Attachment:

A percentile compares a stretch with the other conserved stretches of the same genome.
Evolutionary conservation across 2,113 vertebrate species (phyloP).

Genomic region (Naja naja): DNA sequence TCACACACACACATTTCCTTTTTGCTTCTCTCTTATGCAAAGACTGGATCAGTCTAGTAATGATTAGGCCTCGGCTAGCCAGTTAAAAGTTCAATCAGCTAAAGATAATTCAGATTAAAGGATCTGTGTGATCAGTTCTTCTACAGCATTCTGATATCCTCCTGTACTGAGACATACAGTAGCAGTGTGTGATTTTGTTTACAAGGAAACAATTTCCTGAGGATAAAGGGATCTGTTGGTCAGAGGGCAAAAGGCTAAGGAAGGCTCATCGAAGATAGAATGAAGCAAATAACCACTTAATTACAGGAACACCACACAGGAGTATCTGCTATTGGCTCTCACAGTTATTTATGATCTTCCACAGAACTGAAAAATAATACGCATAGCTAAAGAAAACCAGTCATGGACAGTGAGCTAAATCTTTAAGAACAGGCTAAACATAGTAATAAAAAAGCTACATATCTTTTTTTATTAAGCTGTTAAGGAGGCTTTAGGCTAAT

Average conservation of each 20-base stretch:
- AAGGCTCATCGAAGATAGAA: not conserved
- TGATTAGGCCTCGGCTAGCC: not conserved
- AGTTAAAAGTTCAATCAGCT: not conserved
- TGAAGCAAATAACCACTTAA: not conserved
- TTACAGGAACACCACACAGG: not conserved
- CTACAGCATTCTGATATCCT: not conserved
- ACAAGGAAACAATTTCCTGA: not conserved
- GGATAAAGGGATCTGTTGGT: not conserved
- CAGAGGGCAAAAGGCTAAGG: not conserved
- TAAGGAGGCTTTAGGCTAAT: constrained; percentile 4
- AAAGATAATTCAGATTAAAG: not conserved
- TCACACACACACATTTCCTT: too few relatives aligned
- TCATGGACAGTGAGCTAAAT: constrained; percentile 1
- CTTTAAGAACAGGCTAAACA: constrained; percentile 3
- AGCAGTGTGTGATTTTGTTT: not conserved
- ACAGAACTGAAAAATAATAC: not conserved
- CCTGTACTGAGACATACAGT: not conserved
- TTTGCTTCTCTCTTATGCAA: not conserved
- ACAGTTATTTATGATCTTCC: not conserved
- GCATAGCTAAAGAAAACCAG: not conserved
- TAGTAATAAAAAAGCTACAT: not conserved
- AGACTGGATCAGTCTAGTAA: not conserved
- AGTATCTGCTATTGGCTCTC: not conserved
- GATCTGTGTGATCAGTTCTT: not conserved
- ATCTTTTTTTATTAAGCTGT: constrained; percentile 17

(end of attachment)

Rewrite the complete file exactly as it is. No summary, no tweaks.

A percentile compares a stretch with the other conserved stretches of the same genome.
Evolutionary conservation across 2,113 vertebrate species (phyloP).

Genomic region (Naja naja): DNA sequence TCACACACACACATTTCCTTTTTGCTTCTCTCTTATGCAAAGACTGGATCAGTCTAGTAATGATTAGGCCTCGGCTAGCCAGTTAAAAGTTCAATCAGCTAAAGATAATTCAGATTAAAGGATCTGTGTGATCAGTTCTTCTACAGCATTCTGATATCCTCCTGTACTGAGACATACAGTAGCAGTGTGTGATTTTGTTTACAAGGAAACAATTTCCTGAGGATAAAGGGATCTGTTGGTCAGAGGGCAAAAGGCTAAGGAAGGCTCATCGAAGATAGAATGAAGCAAATAACCACTTAATTACAGGAACACCACACAGGAGTATCTGCTATTGGCTCTCACAGTTATTTATGATCTTCCACAGAACTGAAAAATAATACGCATAGCTAAAGAAAACCAGTCATGGACAGTGAGCTAAATCTTTAAGAACAGGCTAAACATAGTAATAAAAAAGCTACATATCTTTTTTTATTAAGCTGTTAAGGAGGCTTTAGGCTAAT

Average conservation of each 20-base stretch:
- AAGGCTCATCGAAGATAGAA: not conserved
- TGATTAGGCCTCGGCTAGCC: not conserved
- AGTTAAAAGTTCAATCAGCT: not conserved
- TGAAGCAAATAACCACTTAA: not conserved
- TTACAGGAACACCACACAGG: not conserved
- CTACAGCATTCTGATATCCT: not conserved
- ACAAGGAAACAATTTCCTGA: not conserved
- GGATAAAGGGATCTGTTGGT: not conserved
- CAGAGGGCAAAAGGCTAAGG: not conserved
- TAAGGAGGCTTTAGGCTAAT: constrained; percentile 4
- AAAGATAATTCAGATTAAAG: not conserved
- TCACACACACACATTTCCTT: too few relatives aligned
- TCATGGACAGTGAGCTAAAT: constrained; percentile 1
- CTTTAAGAACAGGCTAAACA: constrained; percentile 3
- AGCAGTGTGTGATTTTGTTT: not conserved
- ACAGAACTGAAAAATAATAC: not conserved
- CCTGTACTGAGACATACAGT: not conserved
- TTTGCTTCTCTCTTATGCAA: not conserved
- ACAGTTATTTATGATCTTCC: not conserved
- GCATAGCTAAAGAAAACCAG: not conserved
- TAGTAATAAAAAAGCTACAT: not conserved
- AGACTGGATCAGTCTAGTAA: not conserved
- AGTATCTGCTATTGGCTCTC: not conserved
- GATCTGTGTGATCAGTTCTT: not conserved
- ATCTTTTTTTATTAAGCTGT: constrained; percentile 17